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Irish Firebrands ©2012-2017 Christine Plouvier. All Rights Reserved.
All Work and No Play Dull the Creative Edge.
One fun “finishing touch” for your book that you can do during the creative writing phase is to design your cover. Having a picture of what the finished product may look like is inspiring to see when you’re weary with the writing and editing processes.
As there is for the writing process, you can find special software on the market that can help you compose a book cover, but stick to a program that you’re accustomed to using for setting up slideshow presentations (Apache OpenOffice Impress, Microsoft PowerPoint, Adobe Acrobat). If you want special effects that aren’t available in those programs, you can manipulate your graphics or pictures with various photo editing programs; MS Paint, MS Office Picture Manager, and Google Picasa are examples.
You use essentially the same techniques in both Microsoft PowerPoint and Apache OpenOffice Impress, but the two programs differ in vocabulary and the arrangement of menus for commands and utilities within each program. For example, the PowerPoint “WordArt“ utility is called “FontWork” in Impress. To avoid confusion, I’ll try to describe in generic terms how to build book covers. Users familiar with their choice of software will know where to find and how to use the commands and utilities to create the effects described here.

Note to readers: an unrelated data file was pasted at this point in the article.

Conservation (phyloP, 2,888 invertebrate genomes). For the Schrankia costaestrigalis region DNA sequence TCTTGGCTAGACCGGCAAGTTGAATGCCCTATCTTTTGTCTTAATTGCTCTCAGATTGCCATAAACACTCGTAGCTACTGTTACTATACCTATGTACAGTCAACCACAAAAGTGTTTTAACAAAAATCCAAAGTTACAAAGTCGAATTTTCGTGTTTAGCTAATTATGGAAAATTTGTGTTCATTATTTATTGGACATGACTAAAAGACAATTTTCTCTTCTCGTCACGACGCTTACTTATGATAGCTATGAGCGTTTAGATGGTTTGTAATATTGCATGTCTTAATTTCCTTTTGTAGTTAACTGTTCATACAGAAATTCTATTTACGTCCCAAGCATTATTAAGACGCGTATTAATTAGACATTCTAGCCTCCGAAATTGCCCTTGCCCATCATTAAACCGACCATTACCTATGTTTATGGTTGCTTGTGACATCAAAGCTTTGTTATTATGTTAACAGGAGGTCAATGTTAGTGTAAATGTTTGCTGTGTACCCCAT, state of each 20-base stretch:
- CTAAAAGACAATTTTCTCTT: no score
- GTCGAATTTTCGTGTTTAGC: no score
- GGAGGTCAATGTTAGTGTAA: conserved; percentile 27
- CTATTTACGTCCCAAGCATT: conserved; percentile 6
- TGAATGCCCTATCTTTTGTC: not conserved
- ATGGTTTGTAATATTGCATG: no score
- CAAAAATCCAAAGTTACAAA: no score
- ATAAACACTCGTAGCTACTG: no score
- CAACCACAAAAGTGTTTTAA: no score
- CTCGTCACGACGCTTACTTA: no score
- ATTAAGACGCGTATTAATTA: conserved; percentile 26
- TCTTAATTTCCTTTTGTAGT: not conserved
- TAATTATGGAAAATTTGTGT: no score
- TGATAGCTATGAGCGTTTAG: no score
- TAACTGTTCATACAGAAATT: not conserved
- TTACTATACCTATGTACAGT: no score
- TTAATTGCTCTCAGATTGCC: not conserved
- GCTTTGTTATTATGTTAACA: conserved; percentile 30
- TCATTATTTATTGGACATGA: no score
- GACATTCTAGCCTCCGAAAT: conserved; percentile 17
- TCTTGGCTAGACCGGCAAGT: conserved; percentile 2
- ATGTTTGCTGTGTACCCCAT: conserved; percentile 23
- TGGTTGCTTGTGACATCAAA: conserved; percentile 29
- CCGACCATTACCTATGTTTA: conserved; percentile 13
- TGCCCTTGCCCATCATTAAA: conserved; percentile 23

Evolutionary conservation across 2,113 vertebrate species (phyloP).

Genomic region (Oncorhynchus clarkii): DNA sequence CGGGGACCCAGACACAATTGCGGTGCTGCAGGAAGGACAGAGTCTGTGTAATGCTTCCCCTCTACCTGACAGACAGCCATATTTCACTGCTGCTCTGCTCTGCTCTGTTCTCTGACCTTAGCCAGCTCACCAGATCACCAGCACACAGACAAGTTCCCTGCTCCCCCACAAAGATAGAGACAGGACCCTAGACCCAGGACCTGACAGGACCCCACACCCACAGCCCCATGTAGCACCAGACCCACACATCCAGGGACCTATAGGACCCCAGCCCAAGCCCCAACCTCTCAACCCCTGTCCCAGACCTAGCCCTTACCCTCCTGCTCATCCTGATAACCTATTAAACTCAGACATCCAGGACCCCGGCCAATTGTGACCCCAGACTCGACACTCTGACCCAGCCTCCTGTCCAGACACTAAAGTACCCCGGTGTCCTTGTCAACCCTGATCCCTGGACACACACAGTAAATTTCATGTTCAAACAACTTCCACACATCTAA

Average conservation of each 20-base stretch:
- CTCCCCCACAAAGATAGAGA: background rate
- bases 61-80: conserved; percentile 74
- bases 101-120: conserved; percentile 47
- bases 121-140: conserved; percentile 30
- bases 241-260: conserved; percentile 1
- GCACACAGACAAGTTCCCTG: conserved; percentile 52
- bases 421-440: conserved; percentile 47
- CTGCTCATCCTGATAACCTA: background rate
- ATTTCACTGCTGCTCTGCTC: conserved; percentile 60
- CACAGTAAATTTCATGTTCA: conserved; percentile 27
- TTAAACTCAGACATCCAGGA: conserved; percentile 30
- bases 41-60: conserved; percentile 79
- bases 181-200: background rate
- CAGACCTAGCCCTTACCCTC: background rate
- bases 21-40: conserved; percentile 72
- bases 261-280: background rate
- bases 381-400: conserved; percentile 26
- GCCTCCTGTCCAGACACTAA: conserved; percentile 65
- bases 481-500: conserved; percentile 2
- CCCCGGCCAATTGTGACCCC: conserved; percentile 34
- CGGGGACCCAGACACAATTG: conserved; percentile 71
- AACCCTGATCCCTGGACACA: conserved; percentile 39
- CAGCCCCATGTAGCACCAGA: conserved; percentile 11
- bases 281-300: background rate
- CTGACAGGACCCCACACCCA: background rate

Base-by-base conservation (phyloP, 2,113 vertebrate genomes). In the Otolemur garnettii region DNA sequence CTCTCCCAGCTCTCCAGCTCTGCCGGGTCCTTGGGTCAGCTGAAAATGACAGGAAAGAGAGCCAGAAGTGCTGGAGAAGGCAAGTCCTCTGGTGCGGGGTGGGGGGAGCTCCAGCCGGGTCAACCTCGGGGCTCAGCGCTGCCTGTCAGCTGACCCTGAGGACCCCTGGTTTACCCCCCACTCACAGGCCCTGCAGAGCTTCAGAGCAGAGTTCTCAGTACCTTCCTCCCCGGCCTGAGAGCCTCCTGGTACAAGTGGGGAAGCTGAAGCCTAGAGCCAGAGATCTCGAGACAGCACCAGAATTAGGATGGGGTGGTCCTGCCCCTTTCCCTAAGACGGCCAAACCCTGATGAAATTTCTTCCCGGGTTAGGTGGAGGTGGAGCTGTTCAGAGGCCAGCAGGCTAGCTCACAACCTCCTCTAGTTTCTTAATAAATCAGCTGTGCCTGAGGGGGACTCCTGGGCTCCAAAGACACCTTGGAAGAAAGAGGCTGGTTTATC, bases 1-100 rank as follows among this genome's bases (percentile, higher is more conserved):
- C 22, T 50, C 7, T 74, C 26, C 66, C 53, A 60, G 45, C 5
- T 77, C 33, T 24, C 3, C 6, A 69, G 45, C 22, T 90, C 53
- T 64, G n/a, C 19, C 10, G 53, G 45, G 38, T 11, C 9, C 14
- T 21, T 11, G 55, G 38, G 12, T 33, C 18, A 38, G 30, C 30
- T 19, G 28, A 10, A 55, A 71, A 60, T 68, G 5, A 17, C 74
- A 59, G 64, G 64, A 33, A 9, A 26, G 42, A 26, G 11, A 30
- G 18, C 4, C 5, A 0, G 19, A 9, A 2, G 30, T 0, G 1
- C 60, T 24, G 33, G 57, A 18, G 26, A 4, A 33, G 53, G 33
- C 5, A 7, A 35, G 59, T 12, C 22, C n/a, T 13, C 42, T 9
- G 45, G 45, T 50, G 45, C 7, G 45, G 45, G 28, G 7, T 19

These steps tell how to create single-piece covers (front, back and spine combined). CreateSpace requires all covers to be single-piece, while Lulu requires some of their publication options to have the cover elements submitted as separate pieces. You need only slide presentation and Adobe Acrobat software.
Open a slide presentation program.
Consult your POD provider’s style guide to find out if your spine is wide enough to accommodate title and author name text, and a miniature of your publisher logo.
Always purchase proof copies of your printed books. You may need to adjust colors or other characteristics of text or cover art.
(Please let me know if a step I’ve described doesn’t work for you. I could have left something out.)
Next time: Creating three 1-piece cover variations.
If you have designed your own book cover(s), why not upload 1-piece copies to your blog, and post a link in my “Light a Fire Here” comments box? We’d like to see your creations! 🙂
Text ©2000-2017 by Christine Plouvier. All Rights Reserved.
Brand names, trademarks and service marks that have passed into the vernacular as “household words” are also the property of their respective owners, for whom this blogger is neither a paid nor unpaid spokesperson, and links to such products do not imply endorsement. Book covers have been reproduced to enable readers to find access to books that have been reviewed at this blog. As far as possible, public domain or freely licensed graphics illustrate this blog, accompanied by links to their respective license notices. Others are linked to their locations at the time they were blogged.